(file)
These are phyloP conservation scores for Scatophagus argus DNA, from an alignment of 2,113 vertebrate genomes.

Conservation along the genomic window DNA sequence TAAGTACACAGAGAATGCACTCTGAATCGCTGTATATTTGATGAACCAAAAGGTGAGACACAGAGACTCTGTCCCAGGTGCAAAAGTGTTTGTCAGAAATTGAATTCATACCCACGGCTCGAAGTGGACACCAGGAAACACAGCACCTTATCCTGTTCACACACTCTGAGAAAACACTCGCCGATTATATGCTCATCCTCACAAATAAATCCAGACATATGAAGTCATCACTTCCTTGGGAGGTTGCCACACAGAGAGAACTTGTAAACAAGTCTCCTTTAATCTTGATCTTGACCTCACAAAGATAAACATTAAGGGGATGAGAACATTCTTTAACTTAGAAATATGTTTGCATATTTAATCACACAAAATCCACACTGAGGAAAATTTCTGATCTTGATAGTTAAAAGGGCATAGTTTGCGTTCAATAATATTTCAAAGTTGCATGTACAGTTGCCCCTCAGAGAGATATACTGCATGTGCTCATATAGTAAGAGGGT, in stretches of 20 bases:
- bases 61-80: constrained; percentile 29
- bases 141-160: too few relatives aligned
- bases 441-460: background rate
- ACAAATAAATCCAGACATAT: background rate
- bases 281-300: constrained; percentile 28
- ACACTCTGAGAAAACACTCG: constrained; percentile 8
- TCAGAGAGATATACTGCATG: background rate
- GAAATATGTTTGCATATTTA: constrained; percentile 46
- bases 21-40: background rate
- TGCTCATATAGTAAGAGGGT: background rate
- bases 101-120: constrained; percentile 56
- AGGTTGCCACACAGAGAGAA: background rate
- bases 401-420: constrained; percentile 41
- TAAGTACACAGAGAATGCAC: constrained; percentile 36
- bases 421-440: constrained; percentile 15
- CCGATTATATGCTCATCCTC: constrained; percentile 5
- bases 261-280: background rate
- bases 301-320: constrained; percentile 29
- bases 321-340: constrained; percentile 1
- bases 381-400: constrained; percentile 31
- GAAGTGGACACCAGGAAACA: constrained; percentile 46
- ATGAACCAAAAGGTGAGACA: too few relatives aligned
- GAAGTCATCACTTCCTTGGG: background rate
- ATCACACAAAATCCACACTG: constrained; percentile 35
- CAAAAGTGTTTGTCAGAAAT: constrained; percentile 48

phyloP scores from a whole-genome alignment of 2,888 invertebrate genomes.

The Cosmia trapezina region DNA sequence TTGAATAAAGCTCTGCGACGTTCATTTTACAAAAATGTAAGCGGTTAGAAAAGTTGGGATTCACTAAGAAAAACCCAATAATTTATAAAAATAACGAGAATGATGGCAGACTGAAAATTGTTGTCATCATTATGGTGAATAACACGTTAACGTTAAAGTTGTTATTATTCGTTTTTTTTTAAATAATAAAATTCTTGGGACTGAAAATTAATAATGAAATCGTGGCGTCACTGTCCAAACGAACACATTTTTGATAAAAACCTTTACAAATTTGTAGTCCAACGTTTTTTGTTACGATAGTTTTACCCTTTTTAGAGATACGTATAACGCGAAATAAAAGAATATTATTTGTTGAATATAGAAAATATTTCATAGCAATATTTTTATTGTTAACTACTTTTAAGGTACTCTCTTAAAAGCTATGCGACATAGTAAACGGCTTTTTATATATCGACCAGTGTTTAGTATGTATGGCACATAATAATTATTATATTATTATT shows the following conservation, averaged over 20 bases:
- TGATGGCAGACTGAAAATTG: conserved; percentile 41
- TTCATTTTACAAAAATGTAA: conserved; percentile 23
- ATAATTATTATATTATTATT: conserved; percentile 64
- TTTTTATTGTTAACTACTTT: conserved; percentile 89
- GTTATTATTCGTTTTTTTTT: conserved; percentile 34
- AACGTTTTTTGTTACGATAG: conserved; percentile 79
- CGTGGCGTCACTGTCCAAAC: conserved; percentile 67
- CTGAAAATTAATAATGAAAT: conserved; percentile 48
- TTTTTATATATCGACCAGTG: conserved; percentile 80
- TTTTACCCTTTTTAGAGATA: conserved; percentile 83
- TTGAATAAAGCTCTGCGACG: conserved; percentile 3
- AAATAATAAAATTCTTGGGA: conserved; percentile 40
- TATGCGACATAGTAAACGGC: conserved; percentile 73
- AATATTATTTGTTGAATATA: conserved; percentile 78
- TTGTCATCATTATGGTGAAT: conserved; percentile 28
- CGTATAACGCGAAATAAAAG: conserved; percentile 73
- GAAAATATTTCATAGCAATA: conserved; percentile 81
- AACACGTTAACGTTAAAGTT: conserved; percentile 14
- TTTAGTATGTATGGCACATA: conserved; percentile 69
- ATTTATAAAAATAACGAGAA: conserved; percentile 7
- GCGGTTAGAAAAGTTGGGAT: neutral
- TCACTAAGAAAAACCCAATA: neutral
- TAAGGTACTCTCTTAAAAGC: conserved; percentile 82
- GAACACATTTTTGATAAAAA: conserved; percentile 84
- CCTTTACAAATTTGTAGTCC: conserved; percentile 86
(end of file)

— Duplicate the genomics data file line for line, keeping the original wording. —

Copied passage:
These are phyloP conservation scores for Scatophagus argus DNA, from an alignment of 2,113 vertebrate genomes.

Conservation along the genomic window DNA sequence TAAGTACACAGAGAATGCACTCTGAATCGCTGTATATTTGATGAACCAAAAGGTGAGACACAGAGACTCTGTCCCAGGTGCAAAAGTGTTTGTCAGAAATTGAATTCATACCCACGGCTCGAAGTGGACACCAGGAAACACAGCACCTTATCCTGTTCACACACTCTGAGAAAACACTCGCCGATTATATGCTCATCCTCACAAATAAATCCAGACATATGAAGTCATCACTTCCTTGGGAGGTTGCCACACAGAGAGAACTTGTAAACAAGTCTCCTTTAATCTTGATCTTGACCTCACAAAGATAAACATTAAGGGGATGAGAACATTCTTTAACTTAGAAATATGTTTGCATATTTAATCACACAAAATCCACACTGAGGAAAATTTCTGATCTTGATAGTTAAAAGGGCATAGTTTGCGTTCAATAATATTTCAAAGTTGCATGTACAGTTGCCCCTCAGAGAGATATACTGCATGTGCTCATATAGTAAGAGGGT, in stretches of 20 bases:
- bases 61-80: constrained; percentile 29
- bases 141-160: too few relatives aligned
- bases 441-460: background rate
- ACAAATAAATCCAGACATAT: background rate
- bases 281-300: constrained; percentile 28
- ACACTCTGAGAAAACACTCG: constrained; percentile 8
- TCAGAGAGATATACTGCATG: background rate
- GAAATATGTTTGCATATTTA: constrained; percentile 46
- bases 21-40: background rate
- TGCTCATATAGTAAGAGGGT: background rate
- bases 101-120: constrained; percentile 56
- AGGTTGCCACACAGAGAGAA: background rate
- bases 401-420: constrained; percentile 41
- TAAGTACACAGAGAATGCAC: constrained; percentile 36
- bases 421-440: constrained; percentile 15
- CCGATTATATGCTCATCCTC: constrained; percentile 5
- bases 261-280: background rate
- bases 301-320: constrained; percentile 29
- bases 321-340: constrained; percentile 1
- bases 381-400: constrained; percentile 31
- GAAGTGGACACCAGGAAACA: constrained; percentile 46
- ATGAACCAAAAGGTGAGACA: too few relatives aligned
- GAAGTCATCACTTCCTTGGG: background rate
- ATCACACAAAATCCACACTG: constrained; percentile 35
- CAAAAGTGTTTGTCAGAAAT: constrained; percentile 48

phyloP scores from a whole-genome alignment of 2,888 invertebrate genomes.

The Cosmia trapezina region DNA sequence TTGAATAAAGCTCTGCGACGTTCATTTTACAAAAATGTAAGCGGTTAGAAAAGTTGGGATTCACTAAGAAAAACCCAATAATTTATAAAAATAACGAGAATGATGGCAGACTGAAAATTGTTGTCATCATTATGGTGAATAACACGTTAACGTTAAAGTTGTTATTATTCGTTTTTTTTTAAATAATAAAATTCTTGGGACTGAAAATTAATAATGAAATCGTGGCGTCACTGTCCAAACGAACACATTTTTGATAAAAACCTTTACAAATTTGTAGTCCAACGTTTTTTGTTACGATAGTTTTACCCTTTTTAGAGATACGTATAACGCGAAATAAAAGAATATTATTTGTTGAATATAGAAAATATTTCATAGCAATATTTTTATTGTTAACTACTTTTAAGGTACTCTCTTAAAAGCTATGCGACATAGTAAACGGCTTTTTATATATCGACCAGTGTTTAGTATGTATGGCACATAATAATTATTATATTATTATT shows the following conservation, averaged over 20 bases:
- TGATGGCAGACTGAAAATTG: conserved; percentile 41
- TTCATTTTACAAAAATGTAA: conserved; percentile 23
- ATAATTATTATATTATTATT: conserved; percentile 64
- TTTTTATTGTTAACTACTTT: conserved; percentile 89
- GTTATTATTCGTTTTTTTTT: conserved; percentile 34
- AACGTTTTTTGTTACGATAG: conserved; percentile 79
- CGTGGCGTCACTGTCCAAAC: conserved; percentile 67
- CTGAAAATTAATAATGAAAT: conserved; percentile 48
- TTTTTATATATCGACCAGTG: conserved; percentile 80
- TTTTACCCTTTTTAGAGATA: conserved; percentile 83
- TTGAATAAAGCTCTGCGACG: conserved; percentile 3
- AAATAATAAAATTCTTGGGA: conserved; percentile 40
- TATGCGACATAGTAAACGGC: conserved; percentile 73
- AATATTATTTGTTGAATATA: conserved; percentile 78
- TTGTCATCATTATGGTGAAT: conserved; percentile 28
- CGTATAACGCGAAATAAAAG: conserved; percentile 73
- GAAAATATTTCATAGCAATA: conserved; percentile 81
- AACACGTTAACGTTAAAGTT: conserved; percentile 14
- TTTAGTATGTATGGCACATA: conserved; percentile 69
- ATTTATAAAAATAACGAGAA: conserved; percentile 7
- GCGGTTAGAAAAGTTGGGAT: neutral
- TCACTAAGAAAAACCCAATA: neutral
- TAAGGTACTCTCTTAAAAGC: conserved; percentile 82
- GAACACATTTTTGATAAAAA: conserved; percentile 84
- CCTTTACAAATTTGTAGTCC: conserved; percentile 86